But enough about this CR/debt limit deal: let us look at the future ahead of us, and where the debate on these budgetary issues would ideally take us. Two questions seem particularly salient: can we avoid future debt-limit crises? And how do we put the United States on a sustainable long-run fiscal path?
First, the debt limit. Yes, I’ve also grown pretty tired of it. On February 7, less than four months from now, the Treasury Department will once again run out of the borrowing capacity needed to continue paying for the spending appropriated and mandated by Congress. Hopefully this time Congress will live up to its responsibilities and not wait till the eleventh hour to create more borrowing capacity. Even better would be a transition from mere hope to comfortable knowledge, by implementing a structural mechanism to avoid the self-inflicted economic harm that debt limit brinkmanship bring.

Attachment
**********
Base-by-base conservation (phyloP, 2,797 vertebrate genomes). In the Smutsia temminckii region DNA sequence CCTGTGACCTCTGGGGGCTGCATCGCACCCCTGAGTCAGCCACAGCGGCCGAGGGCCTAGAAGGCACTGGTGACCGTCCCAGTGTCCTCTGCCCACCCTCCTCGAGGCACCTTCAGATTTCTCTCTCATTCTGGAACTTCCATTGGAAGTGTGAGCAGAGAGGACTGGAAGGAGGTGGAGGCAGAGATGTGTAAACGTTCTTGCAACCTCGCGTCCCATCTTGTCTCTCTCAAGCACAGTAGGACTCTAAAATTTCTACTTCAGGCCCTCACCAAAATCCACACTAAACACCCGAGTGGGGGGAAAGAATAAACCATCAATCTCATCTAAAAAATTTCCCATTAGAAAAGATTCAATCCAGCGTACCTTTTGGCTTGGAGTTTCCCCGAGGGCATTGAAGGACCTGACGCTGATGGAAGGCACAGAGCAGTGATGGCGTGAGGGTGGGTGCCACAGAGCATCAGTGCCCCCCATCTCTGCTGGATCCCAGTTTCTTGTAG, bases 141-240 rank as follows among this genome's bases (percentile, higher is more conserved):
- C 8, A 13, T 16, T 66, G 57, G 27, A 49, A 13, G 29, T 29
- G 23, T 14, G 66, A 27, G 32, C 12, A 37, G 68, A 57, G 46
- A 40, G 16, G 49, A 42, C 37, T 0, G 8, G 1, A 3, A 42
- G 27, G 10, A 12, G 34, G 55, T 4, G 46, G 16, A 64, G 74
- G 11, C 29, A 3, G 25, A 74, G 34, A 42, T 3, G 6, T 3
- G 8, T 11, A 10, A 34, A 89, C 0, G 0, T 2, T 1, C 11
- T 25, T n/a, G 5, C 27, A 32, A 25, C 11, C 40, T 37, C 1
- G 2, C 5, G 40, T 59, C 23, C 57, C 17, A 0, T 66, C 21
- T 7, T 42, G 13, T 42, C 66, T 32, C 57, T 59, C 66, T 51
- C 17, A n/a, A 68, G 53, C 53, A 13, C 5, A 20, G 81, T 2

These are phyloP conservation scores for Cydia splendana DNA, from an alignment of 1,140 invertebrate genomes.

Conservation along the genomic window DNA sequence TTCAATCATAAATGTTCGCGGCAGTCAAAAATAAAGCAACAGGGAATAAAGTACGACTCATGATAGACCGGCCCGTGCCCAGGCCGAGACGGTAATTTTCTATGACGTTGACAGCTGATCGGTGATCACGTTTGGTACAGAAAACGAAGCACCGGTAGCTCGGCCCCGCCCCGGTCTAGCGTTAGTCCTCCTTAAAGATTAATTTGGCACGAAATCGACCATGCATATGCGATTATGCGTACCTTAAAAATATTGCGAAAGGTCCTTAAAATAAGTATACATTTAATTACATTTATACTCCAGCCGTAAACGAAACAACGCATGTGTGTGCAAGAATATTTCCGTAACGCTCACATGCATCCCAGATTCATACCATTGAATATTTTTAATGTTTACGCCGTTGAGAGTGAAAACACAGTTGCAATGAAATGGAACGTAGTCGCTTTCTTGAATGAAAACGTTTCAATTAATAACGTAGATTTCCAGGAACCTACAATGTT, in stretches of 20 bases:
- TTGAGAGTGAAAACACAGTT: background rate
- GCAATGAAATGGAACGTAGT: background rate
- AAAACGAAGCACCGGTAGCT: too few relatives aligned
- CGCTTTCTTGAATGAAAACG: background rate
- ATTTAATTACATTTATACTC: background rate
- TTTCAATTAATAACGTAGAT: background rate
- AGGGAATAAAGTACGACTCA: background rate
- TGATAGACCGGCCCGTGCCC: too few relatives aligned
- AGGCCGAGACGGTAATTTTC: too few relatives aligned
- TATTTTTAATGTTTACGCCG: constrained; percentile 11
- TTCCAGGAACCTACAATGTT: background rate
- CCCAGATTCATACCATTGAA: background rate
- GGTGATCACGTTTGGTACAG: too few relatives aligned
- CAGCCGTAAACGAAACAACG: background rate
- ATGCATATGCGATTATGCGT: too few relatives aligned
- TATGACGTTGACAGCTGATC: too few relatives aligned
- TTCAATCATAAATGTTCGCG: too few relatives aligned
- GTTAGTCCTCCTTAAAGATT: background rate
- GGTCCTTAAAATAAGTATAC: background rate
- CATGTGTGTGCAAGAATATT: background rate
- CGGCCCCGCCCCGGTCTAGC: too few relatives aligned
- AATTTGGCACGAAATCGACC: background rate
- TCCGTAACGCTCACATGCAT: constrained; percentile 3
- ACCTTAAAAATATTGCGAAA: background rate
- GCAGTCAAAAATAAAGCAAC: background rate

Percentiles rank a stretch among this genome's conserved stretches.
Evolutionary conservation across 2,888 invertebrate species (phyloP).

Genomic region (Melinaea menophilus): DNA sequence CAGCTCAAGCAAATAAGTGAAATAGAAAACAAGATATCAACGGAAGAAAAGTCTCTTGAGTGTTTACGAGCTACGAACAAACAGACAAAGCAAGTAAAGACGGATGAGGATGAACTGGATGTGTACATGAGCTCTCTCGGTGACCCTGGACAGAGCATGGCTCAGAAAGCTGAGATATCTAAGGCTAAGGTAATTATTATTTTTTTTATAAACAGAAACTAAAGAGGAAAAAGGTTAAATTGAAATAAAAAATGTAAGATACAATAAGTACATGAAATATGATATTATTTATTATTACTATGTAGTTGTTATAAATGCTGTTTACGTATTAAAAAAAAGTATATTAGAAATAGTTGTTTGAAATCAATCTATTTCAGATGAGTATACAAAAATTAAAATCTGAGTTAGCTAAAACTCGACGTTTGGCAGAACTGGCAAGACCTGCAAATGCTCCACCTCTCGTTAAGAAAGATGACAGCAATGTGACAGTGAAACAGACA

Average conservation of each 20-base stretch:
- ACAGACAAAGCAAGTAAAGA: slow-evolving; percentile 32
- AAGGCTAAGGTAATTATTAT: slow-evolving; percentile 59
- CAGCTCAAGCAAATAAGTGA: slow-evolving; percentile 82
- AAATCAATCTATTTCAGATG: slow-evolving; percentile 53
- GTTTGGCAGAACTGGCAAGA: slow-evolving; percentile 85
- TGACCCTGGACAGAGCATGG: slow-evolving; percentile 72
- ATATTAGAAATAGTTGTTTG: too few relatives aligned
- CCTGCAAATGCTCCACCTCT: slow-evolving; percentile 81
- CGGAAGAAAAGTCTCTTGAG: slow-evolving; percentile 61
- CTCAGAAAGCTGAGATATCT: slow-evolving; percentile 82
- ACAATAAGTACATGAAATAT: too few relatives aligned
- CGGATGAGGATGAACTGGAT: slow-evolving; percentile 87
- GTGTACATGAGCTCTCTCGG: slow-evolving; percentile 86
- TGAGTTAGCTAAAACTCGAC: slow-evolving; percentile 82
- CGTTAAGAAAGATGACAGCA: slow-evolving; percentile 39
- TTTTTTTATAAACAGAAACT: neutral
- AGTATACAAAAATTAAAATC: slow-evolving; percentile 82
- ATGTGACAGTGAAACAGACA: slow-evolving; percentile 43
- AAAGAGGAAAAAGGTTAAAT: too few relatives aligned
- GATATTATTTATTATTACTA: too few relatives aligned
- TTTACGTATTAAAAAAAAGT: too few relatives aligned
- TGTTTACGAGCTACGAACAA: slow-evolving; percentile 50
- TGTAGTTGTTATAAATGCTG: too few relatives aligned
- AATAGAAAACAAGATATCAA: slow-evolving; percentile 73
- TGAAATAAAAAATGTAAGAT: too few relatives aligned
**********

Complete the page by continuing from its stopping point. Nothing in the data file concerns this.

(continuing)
The debt limit, when first passed by Congress in 1917, was meant to facilitate the work of the Treasury Department. Instead of approving individual bonds with their terms and conditions, Congress decided to give the Treasury Department the opportunity to assess market demand, exploit the yield curve, and issue a certain aggregate amount of debt in whatever form of shape it wanted. Helpful. Of course, in 1917, mandatory spending had not been discovered yet, government spending did not automatically rise year after year, and major borrowing was really only called for in times of war.